5+ Year Member
Mar 2, 2012
1,085
41
Status
Pre-Medical
Thanks for all the replies. I wouldn't mind light work because maybe in later years if I continue with the lab, then I would be able to do more important things.

There are many research internships for high schoolers, but not for high school freshman. Would it be too early to start emailing PI's at NIH to ask if they could save me a spot for summer of 2015 (when I'll be a sophomore, and be allowed to participate in SIP)?

Jpatel2018, how did you phrase your email? Did you include anything about the professor's work and why you're interested in it, or did you just blanket mail everyone?
I'll PM you the actual email so you can get a first hand look at how it should look :)
 

Jpatel2018

5+ Year Member
Mar 2, 2012
1,085
41
Status
Pre-Medical
Jan 13, 2013
263
5
Durham, NC
Status
Pre-Medical
Bolded is false, I emailed a random prof from a nearby University and she replied. She offered to let me go talk to her, and near the end of our convo, she offered me a spot on her team over summer. It was a lot of dry lab work (data mining, organizing data, using algorithms to get data ect.) but most importantly built a relationship with the people in her department. Before I left, she asked me if I wanted a letter of rec for the honors college there. So technically emailing does work and OP should definitely try. Just be you and make sure you are kind in the emails. Good luck.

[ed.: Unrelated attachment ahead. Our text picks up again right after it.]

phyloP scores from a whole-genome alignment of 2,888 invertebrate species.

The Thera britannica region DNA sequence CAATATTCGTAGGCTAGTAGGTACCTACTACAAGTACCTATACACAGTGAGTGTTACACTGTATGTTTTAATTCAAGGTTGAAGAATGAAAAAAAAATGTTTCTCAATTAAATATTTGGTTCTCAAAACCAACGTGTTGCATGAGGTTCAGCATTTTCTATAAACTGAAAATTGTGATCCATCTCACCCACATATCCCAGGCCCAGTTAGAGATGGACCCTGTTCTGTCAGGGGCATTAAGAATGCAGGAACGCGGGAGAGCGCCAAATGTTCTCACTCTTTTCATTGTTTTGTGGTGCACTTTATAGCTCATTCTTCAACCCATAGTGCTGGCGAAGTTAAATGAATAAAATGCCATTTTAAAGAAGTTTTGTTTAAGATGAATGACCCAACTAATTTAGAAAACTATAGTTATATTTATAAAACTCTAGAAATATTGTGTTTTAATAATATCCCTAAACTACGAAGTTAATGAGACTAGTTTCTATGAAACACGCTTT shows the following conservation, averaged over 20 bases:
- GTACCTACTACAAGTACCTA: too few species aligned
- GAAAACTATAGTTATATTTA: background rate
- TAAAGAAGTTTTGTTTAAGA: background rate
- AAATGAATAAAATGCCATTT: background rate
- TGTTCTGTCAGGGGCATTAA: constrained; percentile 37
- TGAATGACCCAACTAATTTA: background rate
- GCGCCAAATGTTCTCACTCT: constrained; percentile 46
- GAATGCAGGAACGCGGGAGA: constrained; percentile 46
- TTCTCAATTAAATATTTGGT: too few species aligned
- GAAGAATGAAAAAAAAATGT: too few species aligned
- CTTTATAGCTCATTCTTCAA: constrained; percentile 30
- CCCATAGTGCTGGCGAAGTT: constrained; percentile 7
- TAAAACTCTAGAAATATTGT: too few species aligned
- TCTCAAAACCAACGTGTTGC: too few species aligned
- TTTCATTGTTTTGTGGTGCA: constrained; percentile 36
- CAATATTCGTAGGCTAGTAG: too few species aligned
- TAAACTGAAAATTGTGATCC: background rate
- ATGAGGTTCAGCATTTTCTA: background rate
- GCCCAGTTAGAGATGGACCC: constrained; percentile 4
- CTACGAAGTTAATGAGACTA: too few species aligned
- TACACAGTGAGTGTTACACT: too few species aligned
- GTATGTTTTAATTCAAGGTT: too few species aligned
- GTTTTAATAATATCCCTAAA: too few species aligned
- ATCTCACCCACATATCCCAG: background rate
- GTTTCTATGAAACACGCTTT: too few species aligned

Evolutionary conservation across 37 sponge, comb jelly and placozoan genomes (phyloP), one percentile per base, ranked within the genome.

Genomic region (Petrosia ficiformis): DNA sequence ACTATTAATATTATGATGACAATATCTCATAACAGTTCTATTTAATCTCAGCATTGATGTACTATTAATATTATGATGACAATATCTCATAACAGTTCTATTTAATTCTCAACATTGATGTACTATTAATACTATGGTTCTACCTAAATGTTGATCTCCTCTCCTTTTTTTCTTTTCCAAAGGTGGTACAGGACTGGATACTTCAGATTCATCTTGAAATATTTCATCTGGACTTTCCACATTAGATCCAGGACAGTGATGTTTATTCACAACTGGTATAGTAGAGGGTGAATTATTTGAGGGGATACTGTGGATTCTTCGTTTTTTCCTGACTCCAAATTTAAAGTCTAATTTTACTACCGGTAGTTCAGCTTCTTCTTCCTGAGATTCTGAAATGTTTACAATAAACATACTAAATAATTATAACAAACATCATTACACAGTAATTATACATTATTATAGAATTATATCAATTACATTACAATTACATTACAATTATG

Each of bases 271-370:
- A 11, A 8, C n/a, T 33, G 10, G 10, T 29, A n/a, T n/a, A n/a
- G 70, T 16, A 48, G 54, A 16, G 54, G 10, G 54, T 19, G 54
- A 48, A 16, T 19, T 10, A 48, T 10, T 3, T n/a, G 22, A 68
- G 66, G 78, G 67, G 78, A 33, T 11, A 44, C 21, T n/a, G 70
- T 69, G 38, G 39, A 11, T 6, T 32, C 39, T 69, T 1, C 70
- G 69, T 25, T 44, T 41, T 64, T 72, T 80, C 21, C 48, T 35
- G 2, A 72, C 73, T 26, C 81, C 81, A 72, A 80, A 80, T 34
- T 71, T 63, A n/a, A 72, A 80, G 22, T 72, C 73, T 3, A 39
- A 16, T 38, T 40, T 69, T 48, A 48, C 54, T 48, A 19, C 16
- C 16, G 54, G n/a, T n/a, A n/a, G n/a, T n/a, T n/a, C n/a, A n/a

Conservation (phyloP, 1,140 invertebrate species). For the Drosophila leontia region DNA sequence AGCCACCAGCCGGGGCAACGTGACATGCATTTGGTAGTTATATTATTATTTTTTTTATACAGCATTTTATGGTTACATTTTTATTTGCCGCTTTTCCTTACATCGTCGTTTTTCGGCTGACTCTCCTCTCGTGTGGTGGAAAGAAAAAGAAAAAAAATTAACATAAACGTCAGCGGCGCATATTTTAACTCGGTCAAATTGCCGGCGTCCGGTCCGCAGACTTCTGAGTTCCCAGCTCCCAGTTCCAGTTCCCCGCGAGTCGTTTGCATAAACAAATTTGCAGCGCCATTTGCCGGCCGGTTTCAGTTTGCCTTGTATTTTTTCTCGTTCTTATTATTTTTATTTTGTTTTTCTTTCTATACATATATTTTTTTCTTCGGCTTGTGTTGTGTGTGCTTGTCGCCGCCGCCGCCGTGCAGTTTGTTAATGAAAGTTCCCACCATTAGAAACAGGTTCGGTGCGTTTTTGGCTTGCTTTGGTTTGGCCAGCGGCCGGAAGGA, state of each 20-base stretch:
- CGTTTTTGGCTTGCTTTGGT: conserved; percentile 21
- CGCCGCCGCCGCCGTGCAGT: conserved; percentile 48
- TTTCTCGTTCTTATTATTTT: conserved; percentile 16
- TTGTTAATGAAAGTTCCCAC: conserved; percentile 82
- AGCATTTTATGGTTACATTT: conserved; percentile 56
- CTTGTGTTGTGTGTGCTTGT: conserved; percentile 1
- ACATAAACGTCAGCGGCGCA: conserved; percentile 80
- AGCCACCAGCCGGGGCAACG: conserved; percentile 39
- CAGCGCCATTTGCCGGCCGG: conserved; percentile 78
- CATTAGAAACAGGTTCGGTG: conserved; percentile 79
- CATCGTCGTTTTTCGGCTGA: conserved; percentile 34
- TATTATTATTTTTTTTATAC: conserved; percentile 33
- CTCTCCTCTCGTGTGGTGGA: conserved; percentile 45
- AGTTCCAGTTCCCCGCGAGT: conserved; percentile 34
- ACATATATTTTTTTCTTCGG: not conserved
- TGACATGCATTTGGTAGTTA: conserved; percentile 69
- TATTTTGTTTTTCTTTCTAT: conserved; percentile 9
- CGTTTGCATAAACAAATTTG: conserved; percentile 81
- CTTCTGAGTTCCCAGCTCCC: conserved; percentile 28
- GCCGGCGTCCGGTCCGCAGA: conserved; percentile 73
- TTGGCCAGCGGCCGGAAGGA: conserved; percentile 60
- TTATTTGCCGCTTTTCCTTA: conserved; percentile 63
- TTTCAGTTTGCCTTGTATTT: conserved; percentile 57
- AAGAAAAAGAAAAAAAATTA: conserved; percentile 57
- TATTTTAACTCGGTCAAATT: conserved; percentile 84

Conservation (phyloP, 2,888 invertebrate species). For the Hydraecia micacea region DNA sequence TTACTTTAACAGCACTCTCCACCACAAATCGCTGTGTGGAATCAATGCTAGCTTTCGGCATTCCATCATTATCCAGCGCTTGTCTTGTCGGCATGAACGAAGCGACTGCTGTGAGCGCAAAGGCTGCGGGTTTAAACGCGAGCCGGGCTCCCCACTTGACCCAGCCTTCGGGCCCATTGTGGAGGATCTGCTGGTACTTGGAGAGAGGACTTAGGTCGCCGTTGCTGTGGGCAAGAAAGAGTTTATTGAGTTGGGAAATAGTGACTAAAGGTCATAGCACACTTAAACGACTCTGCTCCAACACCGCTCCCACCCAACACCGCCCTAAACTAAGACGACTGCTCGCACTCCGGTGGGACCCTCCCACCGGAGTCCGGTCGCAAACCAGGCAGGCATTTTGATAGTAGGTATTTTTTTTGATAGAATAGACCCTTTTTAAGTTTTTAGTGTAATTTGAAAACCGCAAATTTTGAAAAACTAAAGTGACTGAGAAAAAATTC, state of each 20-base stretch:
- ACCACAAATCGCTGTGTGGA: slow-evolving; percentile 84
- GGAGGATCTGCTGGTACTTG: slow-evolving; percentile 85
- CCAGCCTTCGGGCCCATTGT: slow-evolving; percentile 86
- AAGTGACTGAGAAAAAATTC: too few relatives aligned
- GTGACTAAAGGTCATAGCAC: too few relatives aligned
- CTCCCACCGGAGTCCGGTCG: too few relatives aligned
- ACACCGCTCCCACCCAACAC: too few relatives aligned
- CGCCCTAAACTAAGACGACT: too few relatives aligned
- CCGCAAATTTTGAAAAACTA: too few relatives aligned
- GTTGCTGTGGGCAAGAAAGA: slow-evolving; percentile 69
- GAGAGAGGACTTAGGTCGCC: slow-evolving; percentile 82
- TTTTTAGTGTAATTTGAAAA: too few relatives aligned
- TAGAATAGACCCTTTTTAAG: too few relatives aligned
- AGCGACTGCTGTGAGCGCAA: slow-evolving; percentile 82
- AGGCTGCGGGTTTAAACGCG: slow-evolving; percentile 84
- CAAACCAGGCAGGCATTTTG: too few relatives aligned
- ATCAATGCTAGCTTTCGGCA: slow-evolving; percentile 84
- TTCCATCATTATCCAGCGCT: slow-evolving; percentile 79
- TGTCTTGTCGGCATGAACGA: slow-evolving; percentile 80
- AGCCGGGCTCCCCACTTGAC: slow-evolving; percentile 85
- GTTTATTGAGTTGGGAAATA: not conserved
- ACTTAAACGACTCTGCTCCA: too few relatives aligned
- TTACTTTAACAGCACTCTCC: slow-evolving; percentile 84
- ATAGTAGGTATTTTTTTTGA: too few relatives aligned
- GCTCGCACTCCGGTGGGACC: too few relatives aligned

Well yes it works. I wouldn't discourage it (which may have been what it seemed to be I was implying), but from my personal experience, It had been next to impossible. I live in the most research abundant areas in the world. Tried emailing multiple labs/companies and got squat. I was lucky enough to get a rejection letter from a few

But anyway +pity+

I guess it varies depending on who you are emailing.

Thanks for all the replies. I wouldn't mind light work because maybe in later years if I continue with the lab, then I would be able to do more important things.

There are many research internships for high schoolers, but not for high school freshman. Would it be too early to start emailing PI's at NIH to ask if they could save me a spot for summer of 2015 (when I'll be a sophomore, and be allowed to participate in SIP)?

Jpatel2018, how did you phrase your email? Did you include anything about the professor's work and why you're interested in it, or did you just blanket mail everyone?
It's good that you're willing to take the light work now. BIG Payoffs in the end from that.

As for the NIH, I haven't applied since my Junior year (which seems so long ago even though it's not). But when I did, there was an application process. You had to fill out an application + get 2 recommendation letters. I got waitlisted and then rejected. I don't think you can apply yet for the summer. Check their site for the date. It'll be there somewhere.
 
OP
N
Dec 22, 2013
23
1
Oh sorry Solomon....if you don't mind why don't you think you were accepted? Did you apply too late or do you absolutely NEED contacts that are at NIH in order to have a chance in high school? By the end of senior year, my goal is to be on at least 1 publication, and I believe that NIH SIP is good with accommodating that.